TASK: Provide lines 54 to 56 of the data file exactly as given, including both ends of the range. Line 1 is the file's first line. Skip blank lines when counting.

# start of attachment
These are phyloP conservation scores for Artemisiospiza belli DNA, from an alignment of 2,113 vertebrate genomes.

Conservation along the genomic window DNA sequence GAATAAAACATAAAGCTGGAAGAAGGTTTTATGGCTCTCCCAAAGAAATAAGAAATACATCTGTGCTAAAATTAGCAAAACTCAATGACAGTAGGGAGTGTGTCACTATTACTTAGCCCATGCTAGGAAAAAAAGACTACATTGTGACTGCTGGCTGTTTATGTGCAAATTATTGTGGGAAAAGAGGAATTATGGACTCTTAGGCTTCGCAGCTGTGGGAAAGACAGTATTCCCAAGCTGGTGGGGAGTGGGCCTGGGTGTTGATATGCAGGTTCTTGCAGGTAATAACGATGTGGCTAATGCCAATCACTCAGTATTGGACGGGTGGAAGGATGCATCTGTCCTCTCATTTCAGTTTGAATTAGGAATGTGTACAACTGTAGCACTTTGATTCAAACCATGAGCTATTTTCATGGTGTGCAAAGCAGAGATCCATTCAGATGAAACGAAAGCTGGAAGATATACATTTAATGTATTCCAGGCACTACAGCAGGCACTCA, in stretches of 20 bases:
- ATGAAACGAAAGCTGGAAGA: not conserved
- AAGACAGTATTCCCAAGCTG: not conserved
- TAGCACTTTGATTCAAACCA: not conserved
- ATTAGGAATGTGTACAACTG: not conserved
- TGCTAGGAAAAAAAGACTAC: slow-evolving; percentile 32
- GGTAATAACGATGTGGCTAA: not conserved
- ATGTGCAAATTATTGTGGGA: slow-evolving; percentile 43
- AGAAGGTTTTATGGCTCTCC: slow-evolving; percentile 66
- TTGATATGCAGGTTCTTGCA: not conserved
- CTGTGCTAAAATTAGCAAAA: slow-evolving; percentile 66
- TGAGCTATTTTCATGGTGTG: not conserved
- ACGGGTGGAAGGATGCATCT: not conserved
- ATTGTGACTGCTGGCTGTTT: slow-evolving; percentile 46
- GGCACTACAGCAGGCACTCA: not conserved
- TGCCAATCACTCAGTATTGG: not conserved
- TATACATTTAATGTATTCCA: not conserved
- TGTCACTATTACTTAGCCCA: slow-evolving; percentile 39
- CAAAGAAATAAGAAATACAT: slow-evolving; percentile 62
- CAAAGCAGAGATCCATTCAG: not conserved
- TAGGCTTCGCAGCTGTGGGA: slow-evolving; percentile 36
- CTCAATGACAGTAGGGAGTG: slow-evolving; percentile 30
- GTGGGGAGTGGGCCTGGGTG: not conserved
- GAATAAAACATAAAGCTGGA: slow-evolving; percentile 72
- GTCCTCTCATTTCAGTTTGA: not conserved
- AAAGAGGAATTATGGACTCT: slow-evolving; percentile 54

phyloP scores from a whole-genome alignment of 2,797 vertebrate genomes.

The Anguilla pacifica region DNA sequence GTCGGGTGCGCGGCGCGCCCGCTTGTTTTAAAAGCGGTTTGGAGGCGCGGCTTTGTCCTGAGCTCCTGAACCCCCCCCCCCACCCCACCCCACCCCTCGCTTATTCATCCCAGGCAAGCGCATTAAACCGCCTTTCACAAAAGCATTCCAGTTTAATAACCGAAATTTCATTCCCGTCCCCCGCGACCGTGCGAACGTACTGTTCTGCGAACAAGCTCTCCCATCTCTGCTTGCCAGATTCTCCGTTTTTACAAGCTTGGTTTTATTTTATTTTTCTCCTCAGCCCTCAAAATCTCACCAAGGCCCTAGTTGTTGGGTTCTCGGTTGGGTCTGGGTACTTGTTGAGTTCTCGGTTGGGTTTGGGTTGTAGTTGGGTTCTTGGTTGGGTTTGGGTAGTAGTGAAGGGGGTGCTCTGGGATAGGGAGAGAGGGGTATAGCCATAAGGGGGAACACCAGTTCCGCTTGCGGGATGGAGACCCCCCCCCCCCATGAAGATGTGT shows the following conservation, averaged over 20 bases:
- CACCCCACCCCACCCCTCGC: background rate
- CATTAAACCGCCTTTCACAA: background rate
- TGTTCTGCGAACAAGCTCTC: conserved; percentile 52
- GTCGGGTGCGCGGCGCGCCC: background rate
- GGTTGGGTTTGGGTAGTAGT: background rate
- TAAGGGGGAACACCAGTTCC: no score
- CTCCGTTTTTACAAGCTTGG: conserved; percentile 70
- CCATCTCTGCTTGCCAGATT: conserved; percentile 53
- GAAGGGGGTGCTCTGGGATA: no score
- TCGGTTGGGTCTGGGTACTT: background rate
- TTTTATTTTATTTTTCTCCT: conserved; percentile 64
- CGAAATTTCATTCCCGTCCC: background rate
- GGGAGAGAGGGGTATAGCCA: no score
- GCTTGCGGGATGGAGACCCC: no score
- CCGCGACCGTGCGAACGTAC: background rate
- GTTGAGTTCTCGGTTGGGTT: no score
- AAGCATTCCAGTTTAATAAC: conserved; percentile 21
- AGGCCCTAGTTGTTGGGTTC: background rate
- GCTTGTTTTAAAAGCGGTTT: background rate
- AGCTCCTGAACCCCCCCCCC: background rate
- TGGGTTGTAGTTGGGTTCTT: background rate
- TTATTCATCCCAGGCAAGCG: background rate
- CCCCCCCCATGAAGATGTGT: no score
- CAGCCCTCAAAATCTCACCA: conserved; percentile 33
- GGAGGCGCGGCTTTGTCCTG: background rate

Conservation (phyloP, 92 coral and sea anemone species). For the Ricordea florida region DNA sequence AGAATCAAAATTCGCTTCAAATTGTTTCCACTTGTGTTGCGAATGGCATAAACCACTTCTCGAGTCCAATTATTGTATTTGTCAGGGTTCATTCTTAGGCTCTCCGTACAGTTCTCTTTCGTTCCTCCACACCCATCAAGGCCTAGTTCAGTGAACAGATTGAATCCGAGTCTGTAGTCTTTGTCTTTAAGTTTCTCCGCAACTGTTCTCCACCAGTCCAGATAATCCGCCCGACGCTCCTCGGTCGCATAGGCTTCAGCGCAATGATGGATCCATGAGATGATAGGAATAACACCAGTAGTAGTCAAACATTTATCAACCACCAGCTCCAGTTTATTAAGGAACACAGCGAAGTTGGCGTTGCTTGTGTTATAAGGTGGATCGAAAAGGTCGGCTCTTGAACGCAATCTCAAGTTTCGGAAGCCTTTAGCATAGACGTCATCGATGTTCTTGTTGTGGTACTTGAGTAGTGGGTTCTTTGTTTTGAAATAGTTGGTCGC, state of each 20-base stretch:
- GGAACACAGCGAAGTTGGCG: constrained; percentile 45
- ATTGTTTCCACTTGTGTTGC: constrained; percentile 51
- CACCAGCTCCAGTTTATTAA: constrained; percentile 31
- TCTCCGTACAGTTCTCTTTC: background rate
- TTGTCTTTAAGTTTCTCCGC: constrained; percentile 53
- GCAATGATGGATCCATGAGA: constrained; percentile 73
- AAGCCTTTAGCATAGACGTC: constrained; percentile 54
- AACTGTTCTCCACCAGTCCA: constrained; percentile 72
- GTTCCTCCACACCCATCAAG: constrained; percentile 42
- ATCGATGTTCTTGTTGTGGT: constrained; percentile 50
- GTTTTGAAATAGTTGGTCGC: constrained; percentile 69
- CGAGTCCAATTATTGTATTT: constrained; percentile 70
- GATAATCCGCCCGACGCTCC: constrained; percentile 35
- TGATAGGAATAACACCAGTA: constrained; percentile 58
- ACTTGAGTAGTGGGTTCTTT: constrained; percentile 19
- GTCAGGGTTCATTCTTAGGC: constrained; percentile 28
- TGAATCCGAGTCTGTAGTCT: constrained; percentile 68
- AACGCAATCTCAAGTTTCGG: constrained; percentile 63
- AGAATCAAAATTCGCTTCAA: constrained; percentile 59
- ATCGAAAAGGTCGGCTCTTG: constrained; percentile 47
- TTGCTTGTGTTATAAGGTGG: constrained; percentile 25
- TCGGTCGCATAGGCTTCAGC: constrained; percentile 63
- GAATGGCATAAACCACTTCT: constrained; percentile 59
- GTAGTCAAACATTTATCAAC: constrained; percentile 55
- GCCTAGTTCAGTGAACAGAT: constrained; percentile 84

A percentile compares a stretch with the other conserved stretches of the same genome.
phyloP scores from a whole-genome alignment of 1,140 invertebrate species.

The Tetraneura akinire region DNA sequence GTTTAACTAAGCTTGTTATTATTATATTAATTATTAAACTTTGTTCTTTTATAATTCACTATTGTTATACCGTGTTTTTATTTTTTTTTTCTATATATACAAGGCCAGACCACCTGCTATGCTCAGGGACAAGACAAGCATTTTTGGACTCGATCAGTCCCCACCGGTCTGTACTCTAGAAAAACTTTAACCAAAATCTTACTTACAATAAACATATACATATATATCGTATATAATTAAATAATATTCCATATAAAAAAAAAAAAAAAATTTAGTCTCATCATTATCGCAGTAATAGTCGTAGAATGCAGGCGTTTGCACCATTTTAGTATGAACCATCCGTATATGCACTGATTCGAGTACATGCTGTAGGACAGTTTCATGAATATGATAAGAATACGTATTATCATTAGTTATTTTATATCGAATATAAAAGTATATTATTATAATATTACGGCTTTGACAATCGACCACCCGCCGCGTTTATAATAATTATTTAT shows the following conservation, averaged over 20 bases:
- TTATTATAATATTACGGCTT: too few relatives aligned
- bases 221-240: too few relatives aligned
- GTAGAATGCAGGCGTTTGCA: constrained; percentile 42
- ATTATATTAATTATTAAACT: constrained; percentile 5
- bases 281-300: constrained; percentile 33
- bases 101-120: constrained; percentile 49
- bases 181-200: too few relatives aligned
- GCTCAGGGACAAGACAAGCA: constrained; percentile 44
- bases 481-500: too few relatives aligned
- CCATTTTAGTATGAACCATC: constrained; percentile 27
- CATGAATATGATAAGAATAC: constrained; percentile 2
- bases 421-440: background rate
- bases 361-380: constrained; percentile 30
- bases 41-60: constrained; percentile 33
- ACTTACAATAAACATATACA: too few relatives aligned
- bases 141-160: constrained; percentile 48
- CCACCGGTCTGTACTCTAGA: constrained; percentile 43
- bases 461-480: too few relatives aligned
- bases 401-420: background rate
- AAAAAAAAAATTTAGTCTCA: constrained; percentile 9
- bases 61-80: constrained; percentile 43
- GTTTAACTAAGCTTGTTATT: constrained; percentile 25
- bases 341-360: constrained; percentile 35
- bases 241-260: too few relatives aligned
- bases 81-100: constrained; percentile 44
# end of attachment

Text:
- GGAGGCGCGGCTTTGTCCTG: background rate

Conservation (phyloP, 92 coral and sea anemone species). For the Ricordea florida region DNA sequence AGAATCAAAATTCGCTTCAAATTGTTTCCACTTGTGTTGCGAATGGCATAAACCACTTCTCGAGTCCAATTATTGTATTTGTCAGGGTTCATTCTTAGGCTCTCCGTACAGTTCTCTTTCGTTCCTCCACACCCATCAAGGCCTAGTTCAGTGAACAGATTGAATCCGAGTCTGTAGTCTTTGTCTTTAAGTTTCTCCGCAACTGTTCTCCACCAGTCCAGATAATCCGCCCGACGCTCCTCGGTCGCATAGGCTTCAGCGCAATGATGGATCCATGAGATGATAGGAATAACACCAGTAGTAGTCAAACATTTATCAACCACCAGCTCCAGTTTATTAAGGAACACAGCGAAGTTGGCGTTGCTTGTGTTATAAGGTGGATCGAAAAGGTCGGCTCTTGAACGCAATCTCAAGTTTCGGAAGCCTTTAGCATAGACGTCATCGATGTTCTTGTTGTGGTACTTGAGTAGTGGGTTCTTTGTTTTGAAATAGTTGGTCGC, state of each 20-base stretch:
- GGAACACAGCGAAGTTGGCG: constrained; percentile 45